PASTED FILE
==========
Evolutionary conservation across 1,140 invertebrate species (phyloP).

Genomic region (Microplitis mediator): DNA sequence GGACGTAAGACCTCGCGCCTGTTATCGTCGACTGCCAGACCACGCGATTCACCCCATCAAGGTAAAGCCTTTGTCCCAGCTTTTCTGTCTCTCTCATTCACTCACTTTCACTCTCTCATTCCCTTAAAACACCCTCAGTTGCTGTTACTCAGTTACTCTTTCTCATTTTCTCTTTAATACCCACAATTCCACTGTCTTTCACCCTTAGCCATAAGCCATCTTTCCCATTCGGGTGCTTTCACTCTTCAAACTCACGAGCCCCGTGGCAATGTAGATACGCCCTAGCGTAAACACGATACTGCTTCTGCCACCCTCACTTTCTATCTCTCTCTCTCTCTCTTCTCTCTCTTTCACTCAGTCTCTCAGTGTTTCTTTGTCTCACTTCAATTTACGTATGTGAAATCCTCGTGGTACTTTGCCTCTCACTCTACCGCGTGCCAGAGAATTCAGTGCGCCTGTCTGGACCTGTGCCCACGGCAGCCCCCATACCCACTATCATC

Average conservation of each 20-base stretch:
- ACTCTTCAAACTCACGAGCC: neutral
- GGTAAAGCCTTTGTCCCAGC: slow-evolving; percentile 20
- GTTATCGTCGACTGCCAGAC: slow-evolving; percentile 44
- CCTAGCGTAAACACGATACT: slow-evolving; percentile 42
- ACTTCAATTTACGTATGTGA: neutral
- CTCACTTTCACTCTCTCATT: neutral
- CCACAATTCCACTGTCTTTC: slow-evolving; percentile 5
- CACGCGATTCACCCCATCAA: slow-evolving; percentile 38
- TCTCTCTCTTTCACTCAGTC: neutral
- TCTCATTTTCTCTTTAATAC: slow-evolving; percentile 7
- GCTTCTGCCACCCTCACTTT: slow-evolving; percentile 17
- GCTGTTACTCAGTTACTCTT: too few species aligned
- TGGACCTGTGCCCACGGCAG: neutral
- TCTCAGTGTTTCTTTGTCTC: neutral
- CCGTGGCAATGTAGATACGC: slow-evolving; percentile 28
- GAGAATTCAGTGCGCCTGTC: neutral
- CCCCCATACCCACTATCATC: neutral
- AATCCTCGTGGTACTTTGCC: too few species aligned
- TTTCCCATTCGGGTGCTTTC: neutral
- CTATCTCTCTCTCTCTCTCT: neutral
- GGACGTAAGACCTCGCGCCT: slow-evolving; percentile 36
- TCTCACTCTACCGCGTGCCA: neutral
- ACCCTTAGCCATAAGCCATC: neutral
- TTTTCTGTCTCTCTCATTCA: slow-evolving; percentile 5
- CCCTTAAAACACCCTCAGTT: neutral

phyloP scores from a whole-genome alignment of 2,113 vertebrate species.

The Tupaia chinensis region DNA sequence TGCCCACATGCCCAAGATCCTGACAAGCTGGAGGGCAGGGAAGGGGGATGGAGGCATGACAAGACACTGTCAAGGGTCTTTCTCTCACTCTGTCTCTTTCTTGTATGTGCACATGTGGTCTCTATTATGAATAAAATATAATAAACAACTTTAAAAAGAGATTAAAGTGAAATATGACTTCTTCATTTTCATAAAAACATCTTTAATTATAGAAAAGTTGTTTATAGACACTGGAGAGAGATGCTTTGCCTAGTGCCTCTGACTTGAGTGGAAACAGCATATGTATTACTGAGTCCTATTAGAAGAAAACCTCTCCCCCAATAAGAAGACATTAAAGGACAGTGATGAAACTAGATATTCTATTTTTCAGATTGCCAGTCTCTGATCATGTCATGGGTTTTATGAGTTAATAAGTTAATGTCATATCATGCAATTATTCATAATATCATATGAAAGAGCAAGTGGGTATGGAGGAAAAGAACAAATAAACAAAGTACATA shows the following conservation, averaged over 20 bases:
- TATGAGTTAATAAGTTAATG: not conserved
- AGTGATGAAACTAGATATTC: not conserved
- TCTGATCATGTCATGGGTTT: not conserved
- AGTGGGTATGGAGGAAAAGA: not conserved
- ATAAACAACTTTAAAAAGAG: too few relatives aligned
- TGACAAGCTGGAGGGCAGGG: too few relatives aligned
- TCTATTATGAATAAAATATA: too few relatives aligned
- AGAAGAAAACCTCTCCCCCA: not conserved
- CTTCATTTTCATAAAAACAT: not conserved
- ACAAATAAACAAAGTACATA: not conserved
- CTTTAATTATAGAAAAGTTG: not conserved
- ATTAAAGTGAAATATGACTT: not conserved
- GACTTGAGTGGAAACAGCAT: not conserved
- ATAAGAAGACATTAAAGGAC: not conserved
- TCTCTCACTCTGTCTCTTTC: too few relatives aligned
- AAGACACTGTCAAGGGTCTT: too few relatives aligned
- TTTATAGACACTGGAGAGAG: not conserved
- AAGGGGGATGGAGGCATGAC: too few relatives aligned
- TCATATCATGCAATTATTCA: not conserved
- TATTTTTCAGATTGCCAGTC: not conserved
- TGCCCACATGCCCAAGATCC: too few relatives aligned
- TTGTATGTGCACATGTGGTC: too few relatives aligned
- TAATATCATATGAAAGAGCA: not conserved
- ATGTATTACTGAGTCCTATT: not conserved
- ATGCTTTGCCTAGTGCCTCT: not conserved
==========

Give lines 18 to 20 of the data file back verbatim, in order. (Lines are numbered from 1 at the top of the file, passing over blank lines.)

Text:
- CCGTGGCAATGTAGATACGC: slow-evolving; percentile 28
- GAGAATTCAGTGCGCCTGTC: neutral
- CCCCCATACCCACTATCATC: neutral